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Old 04-13-05, 02:02 PM
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New Study Shows Promise that “Skin Tests” May Be Able to Provide a Definitive Diagnos

A new study provides the hope of finding a way to distinguish between what is often the subject of confusion and diagnosis: the devastating "chronic fatigue" that accompanies the baffling and disabling disease called Chronic Fatigue Syndrome and the "chronic fatigue" associated with depression.

Using tone and light stimuli, a University of Alberta study has shown that Chronic Fatigue Syndrome can be distinguished from the chronic fatigue associated with major depression by recordings of skin temperatures and electrodermal activity. In the past, numerous psychological investigations have attempted to differentiate those with the fatigue of Chronic Fatigue Syndrome and those with the fatigue associated with depression. The University of Alberta study (conducted with researchers from the University Centre for Neuroscience at the University of Alberta and from Alberta Hospital) was the first of its kind to use skin tests involving electrodermal activity; in this case, electrodes were placed on each hand to measure the differences among those diagnosed with Chronic Fatigue Syndrome, depression patients who experience chronic fatigue, and healthy controls.

These tests determined the profile of Chronic Fatigue Syndrome patients is clearly different from normal controls, offering hope of eventually being able to pinpoint the clear biological basis to the condition.

Chronic Fatigue Syndrome (CFS) is a disorder, characterized by an often debilitating host of symptoms that includes muscle weakness, myalgias, post-external malaise, and sleep and cognitive disturbances plus fever, sore throat, and headache. "The level of disability varies for people with CFS, but some individuals find they are unable to return to work or function normally on a day-to-day basis. Unfortunately, many of these symptoms are subjective in nature and are difficult to quantify or confirm," says Hannah Pazderka-Robinson, the lead author on the study and quoted in this article on medilexicon. "Not only does the stigma attached with the disorder play an emotional toll on the patient, but it has implications for insurance claims as well.

"There are a number of medical professionals who don't believe that CFS exists in the first place," said Pazderka-Robinson. "The problem is, both CFS and depression are characterized by very similar profiles. Imagine a patient who approaches a doctor and tells him they feel depressed and tired all the time.

"Because there is no objective test for chronic fatigue [syndrome], such as a blood test, the condition can be difficult for a doctor to diagnose," said Pazderka-Robinson, who has just completed a PhD in neuroscience.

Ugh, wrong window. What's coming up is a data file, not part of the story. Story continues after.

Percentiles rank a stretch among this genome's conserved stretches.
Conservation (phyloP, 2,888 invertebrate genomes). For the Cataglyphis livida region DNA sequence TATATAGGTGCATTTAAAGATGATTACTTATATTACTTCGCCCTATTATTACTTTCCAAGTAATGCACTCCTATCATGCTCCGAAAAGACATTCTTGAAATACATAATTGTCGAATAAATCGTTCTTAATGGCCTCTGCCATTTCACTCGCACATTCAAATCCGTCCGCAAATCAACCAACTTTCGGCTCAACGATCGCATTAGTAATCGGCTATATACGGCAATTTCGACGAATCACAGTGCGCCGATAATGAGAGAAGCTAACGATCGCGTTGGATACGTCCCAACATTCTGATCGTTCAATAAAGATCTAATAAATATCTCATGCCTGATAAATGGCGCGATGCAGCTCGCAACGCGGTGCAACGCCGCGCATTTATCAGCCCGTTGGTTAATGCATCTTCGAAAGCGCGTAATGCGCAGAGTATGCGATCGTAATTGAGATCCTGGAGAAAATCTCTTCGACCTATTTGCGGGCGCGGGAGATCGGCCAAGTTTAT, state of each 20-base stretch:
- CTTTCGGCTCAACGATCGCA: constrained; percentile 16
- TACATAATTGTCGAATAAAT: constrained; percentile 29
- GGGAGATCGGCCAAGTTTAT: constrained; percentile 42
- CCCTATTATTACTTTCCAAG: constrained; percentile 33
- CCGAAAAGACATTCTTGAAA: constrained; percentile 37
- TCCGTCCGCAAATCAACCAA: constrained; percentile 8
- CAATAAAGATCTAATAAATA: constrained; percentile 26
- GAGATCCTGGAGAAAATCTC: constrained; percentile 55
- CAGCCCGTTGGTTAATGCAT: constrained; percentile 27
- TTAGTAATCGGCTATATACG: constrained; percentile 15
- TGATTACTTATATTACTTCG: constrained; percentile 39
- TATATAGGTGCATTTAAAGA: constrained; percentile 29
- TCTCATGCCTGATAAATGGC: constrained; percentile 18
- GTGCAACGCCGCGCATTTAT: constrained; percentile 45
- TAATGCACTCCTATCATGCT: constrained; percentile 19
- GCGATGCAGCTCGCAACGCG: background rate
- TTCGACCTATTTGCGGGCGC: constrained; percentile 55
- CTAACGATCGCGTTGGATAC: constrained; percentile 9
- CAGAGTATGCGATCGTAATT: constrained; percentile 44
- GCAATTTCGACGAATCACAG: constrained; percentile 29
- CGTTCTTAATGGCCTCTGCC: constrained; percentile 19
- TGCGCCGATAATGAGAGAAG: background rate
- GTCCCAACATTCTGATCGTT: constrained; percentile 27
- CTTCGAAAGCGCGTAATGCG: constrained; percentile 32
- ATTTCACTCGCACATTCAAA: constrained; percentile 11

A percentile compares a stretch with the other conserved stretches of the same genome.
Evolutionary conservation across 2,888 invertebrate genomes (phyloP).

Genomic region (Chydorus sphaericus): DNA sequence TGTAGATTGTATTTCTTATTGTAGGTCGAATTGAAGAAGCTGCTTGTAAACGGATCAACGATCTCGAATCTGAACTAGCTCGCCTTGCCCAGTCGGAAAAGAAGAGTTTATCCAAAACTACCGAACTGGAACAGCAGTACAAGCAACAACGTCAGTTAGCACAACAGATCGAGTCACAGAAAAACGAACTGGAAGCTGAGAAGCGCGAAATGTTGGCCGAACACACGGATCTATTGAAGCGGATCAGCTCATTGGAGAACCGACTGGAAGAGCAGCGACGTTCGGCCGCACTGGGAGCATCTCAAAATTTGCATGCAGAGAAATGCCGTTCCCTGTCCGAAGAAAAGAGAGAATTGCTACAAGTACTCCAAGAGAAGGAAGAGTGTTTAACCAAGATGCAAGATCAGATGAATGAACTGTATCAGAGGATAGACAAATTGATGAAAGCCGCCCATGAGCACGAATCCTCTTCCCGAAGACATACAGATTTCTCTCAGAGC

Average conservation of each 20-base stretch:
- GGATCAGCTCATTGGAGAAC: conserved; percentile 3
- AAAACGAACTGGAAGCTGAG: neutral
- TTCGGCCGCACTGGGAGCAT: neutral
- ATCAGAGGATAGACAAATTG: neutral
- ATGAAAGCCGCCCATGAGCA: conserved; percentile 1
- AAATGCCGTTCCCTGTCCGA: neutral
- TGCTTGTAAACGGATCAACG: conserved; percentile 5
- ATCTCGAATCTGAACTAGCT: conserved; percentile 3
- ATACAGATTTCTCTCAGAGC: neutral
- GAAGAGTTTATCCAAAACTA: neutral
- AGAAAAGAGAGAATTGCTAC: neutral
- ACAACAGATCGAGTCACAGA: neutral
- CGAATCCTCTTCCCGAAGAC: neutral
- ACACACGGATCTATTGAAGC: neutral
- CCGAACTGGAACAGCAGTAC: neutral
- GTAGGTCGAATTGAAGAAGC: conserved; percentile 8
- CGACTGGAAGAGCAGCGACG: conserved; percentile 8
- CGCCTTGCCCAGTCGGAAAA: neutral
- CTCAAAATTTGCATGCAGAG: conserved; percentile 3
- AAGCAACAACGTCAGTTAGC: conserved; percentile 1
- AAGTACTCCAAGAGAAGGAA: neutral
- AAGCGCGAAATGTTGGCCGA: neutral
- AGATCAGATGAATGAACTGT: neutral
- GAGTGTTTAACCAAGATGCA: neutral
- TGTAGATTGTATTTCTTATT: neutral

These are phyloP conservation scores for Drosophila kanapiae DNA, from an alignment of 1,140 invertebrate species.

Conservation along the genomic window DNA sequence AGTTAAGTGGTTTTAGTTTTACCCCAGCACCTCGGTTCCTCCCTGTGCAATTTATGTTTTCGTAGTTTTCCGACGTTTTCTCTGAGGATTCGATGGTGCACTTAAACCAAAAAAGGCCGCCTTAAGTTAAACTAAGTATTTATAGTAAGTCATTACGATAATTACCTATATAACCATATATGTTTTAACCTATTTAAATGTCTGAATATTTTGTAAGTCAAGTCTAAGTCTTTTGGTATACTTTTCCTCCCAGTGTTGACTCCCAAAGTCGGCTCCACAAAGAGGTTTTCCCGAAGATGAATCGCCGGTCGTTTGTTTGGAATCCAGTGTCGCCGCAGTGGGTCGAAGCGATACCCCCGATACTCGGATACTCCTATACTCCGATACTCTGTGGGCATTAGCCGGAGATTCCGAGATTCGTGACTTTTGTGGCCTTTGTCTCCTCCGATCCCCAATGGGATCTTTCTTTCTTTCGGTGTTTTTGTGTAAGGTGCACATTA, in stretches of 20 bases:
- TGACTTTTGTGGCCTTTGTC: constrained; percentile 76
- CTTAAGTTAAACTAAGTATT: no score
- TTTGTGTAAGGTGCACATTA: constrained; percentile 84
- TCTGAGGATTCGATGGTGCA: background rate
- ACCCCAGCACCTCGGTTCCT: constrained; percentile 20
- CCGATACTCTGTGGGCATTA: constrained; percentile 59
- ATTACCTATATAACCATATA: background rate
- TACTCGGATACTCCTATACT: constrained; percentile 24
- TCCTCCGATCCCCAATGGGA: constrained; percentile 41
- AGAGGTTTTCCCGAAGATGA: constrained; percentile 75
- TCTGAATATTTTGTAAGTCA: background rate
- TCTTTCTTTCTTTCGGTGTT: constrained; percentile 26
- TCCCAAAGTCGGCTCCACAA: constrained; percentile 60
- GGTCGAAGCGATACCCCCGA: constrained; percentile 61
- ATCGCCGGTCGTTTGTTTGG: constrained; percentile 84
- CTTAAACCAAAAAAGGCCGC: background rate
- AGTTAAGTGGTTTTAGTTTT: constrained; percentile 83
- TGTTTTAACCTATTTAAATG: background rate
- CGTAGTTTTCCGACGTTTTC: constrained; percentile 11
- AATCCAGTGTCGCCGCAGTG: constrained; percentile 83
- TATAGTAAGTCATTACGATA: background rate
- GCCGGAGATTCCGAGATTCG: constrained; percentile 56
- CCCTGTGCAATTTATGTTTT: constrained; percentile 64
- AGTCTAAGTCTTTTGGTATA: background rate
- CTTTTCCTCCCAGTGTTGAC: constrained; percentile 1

Unless a patient's complete medical and psychological profile is considered, there can be confusion between whether the proper diagnosis is Chronic Fatigue Syndrome or depression. This confusion is present because those diagnosed with depression also have some symptoms associated with Chronic Fatigue Syndrome. (In strictly layman's terms, the chronic fatigue of depression is sometimes compared to inertia, while the chronic fatigue associated with Chronic Fatigue Syndrome includes muscle weakness, cognitive skills disruptions, and varying degrees of depression triggered by being so tired. In other words, in depression, the fatigue results from being depressed; in Chronic Fatigue Syndrome, the depression occurs from being so tired.)

Pazderka-Robinson was further quoted as saying that because "depression shows a high co-morbidity with CFS, some CFS patients are often given antidepressants -- that don't work or work poorly, since they do not address the underlying condition. Again, when these medications don't work, physicians sometimes jump to the conclusion that there isn't really anything, physically, wrong. Obviously, both misdiagnosis and the tendency for doctors to treat these patients as if they're not really sick can be extremely distressing. It can also undermine the patient's trust in the doctor and make them less likely to seek treatment if the condition worsens."

This University of Alberta study has verified that there is physical evidence for those who suffer from Chronic Fatigue Syndrome (CFS), giving new weight to the often stigmatized and misdiagnosed disorder. Research just published in the International Journal of Psychophysiology (Volume 53, Issue 3, August 2004, Pages 171-182; Hannah Pazderka-Robinson, James W. Morrison and Pierre Flor-Henry) determined that, using independent criteria, CFS can be distinguished from depression.

The profile of CFS patients is clearly different from normal controls, suggesting there is a clear biological basis to the condition. The study shows people with Chronic Fatigue Syndrome have higher skin temperature than people with depression or those in a control group. In addition, the skin conductivity response (the skin's capacity to conduct an electric current) of those with Chronic Fatigue Syndrome is lower.

The most significant part of the research was that there is reason to believe it can provide independent verification for CFS sufferers that will show that these CFS patients are different than normal controls and they're not "just depressed," said Pazderka-Robinson.
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